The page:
Celebrating their culture while giving the near West Side of Cleveland a much-needed economic boost.
We continue our "A Better Land" series with a look at the transformation underway in the Fulton-Clark neighborhood.
People who live and work along the West 25th Street corridor in-between Ohio City and Brooklyn aren't waiting around for someone else to come in and spark change, they're doing it themselves.
Inside a two-story building on the corner of Seymour Avenue and W. 25th Street, a glimpse into the future.
"People are excited about the movement that is happening," said Lalo Rodriguez.
Rodriguez is the co-owner of Cafe Social.
“We're just Latin-American coffee," said Rodriguez.
The coffee shop is one of three new Latino-owned businesses now open inside this incubator.
"A lot of people have commented about 'oh my God we definitely needed this restaurant, this coffee shop here,'" said Rodriguez.
The space to help make dreams a reality is part of a bigger push to bring prosperity back to the Clark-Fulton neighborhood.
"The central part of the W. 25th corridor is the most underdeveloped," said Jenice Contreras, Northeast Ohio Hispanic Chamber of Commerce.
La Villa Hispana is a multimillion-dollar project designed by the people who already call this part of town home.
"It helps that they know we live in the community and that we're trying to push the community forward," said Rodriguez.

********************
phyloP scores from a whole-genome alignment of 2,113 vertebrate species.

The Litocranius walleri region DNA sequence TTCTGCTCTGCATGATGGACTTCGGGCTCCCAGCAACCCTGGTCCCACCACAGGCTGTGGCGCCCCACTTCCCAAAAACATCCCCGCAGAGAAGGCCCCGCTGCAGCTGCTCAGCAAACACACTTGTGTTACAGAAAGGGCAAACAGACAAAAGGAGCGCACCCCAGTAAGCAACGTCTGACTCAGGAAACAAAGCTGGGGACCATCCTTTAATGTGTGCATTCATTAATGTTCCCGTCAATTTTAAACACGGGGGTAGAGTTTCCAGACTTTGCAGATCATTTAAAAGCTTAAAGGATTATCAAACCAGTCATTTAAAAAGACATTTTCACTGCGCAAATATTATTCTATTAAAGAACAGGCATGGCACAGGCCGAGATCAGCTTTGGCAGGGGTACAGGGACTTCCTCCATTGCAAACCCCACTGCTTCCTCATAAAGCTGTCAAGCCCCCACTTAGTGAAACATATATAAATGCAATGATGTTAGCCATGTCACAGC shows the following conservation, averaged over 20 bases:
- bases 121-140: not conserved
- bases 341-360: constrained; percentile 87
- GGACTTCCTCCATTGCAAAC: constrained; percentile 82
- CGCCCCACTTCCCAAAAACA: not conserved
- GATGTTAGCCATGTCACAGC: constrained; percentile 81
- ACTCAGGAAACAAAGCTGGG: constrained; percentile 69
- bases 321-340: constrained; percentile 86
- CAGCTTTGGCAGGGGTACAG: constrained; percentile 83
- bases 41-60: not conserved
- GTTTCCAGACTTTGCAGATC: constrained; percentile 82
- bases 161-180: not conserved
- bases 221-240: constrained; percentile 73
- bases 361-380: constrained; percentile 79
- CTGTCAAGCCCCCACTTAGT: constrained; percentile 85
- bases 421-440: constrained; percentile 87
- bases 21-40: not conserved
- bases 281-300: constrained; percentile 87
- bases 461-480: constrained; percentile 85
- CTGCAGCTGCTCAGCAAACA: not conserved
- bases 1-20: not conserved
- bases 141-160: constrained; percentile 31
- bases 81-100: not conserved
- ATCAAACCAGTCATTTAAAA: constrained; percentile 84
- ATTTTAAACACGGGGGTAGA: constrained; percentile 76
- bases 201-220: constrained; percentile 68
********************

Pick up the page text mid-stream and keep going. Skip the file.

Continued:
The first phase of the redevelopment will transform the old H.J. Weber building into a 48,000 square foot public market.
"When you want some great Latino food or want to dance salsa or do an arts and culture activity there is no doubt on where to go," said Contreras.
Beyond the market, which is where Cafe Social will eventually move to, there are more than a dozen other projects on tap to create a cultural hub.
"We're trying to promote that Latin-American culture," said Rodriguez.
According to Cleveland State University, the investment will pay off. The university's Center for Economic Development said La Villa Hispana will generate nearly $30 million in annual labor income and support 500 jobs over the next five years.
"We're not trying to gentrify by any means, we're not push the community that already lives here away," said Rodriguez.
Contreras said that is their top priority.
"That is the reason why that we are redeveloping the neighborhood ourselves with the support of community development partners. We don't want restaurants or businesses that the people in this neighborhood can't shop at or can't afford or can't work at or can't own,” said Contreras.
The market project is expected to break ground after the first of the year and is slated to be up and running in the Spring of 2020.